Mutation Scanning in Wheat by Exon Capture and Next-Generation Sequencing.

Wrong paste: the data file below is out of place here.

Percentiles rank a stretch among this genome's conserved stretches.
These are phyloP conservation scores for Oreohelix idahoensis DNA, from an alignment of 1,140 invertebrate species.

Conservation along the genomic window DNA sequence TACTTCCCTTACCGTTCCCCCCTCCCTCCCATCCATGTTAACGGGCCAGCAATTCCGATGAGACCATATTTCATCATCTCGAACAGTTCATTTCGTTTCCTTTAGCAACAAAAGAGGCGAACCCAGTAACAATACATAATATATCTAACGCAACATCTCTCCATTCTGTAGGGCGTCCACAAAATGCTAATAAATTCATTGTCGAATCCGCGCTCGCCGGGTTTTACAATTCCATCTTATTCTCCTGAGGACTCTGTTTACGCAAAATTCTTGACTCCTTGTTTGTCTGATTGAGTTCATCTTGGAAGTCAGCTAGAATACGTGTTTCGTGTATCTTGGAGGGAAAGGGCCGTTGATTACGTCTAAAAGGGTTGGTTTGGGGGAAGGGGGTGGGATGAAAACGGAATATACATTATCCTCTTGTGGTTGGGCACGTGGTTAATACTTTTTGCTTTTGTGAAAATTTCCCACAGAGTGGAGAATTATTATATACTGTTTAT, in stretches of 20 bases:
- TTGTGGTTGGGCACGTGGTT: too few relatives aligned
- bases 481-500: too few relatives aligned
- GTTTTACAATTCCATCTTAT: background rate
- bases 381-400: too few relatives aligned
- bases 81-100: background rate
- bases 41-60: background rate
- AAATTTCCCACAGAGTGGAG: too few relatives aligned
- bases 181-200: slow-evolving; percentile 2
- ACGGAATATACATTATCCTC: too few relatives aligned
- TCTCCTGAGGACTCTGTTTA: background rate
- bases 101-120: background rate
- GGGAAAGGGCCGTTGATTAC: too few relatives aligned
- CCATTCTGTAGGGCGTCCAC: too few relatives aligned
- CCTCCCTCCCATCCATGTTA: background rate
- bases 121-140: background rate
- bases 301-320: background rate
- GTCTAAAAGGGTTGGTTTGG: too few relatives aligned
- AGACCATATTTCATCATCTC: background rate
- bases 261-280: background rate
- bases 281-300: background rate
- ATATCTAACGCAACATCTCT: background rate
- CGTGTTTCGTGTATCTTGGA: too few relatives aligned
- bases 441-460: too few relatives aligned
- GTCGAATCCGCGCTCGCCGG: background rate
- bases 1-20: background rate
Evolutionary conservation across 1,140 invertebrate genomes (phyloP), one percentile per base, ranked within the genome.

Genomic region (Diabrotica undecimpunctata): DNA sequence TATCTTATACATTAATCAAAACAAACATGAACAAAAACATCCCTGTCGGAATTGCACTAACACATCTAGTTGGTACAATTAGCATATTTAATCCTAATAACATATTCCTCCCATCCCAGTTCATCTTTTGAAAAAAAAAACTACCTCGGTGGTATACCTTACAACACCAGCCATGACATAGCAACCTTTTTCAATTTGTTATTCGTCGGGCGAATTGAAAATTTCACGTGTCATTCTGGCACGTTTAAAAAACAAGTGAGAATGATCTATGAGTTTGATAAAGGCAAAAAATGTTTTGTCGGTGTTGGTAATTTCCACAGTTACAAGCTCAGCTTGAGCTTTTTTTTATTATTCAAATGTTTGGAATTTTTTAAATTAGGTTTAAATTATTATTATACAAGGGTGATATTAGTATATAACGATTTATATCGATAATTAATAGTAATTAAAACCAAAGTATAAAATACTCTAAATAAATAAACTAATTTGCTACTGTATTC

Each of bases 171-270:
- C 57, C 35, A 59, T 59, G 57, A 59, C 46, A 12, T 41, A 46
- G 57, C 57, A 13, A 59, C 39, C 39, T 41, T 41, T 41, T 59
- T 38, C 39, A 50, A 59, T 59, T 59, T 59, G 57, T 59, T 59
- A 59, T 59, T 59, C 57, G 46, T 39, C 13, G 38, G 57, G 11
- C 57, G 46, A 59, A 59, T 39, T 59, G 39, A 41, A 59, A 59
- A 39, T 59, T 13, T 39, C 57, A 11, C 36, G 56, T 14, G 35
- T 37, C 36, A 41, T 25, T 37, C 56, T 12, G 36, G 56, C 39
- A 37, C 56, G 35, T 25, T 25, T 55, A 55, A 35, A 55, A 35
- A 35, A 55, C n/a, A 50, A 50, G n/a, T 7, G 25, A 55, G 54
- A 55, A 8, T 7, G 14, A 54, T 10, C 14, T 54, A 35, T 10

Targeted Induced Local Lesions in Genomes (TILLING) is a reverse genetics approach to identify novel sequence variation in genomes, with the aims of investigating gene function and/or developing useful alleles for breeding. Despite recent advances in wheat genomics, most current TILLING methods are low to medium in throughput, being based on PCR amplification of the target genes. We performed a pilot-scale evaluation of TILLING in wheat by next-generation sequencing through exon capture. An oligonucleotide-based enrichment array covering ~2 Mbp of wheat coding sequence was used to carry out exon capture and sequencing on three mutagenised lines of wheat containing previously-identified mutations in the TaGA20ox1 homoeologous genes. After testing different mapping algorithms and settings, candidate SNPs were identified by mapping to the IWGSC wheat Chromosome Survey Sequences. Where sequence data for all three homoeologues were found in the reference, mutant calls were unambiguous; however, where the reference lacked one or two of the homoeologues, captured reads from these genes were mis-mapped to other homoeologues, resulting either in dilution of the variant allele frequency or assignment of mutations to the wrong homoeologue. Competitive PCR assays were used to validate the putative SNPs and estimate cut-off levels for SNP filtering. At least 464 high-confidence SNPs were detected across the three mutagenized lines, including the three known alleles in TaGA20ox1, indicating a mutation rate of ~35 SNPs per Mb, similar to that estimated by PCR-based TILLING. This demonstrates the feasibility of using exon capture for genome re-sequencing as a method of mutation detection in polyploid wheat, but accurate mutation calling will require an improved genomic reference with more comprehensive coverage of homoeologues.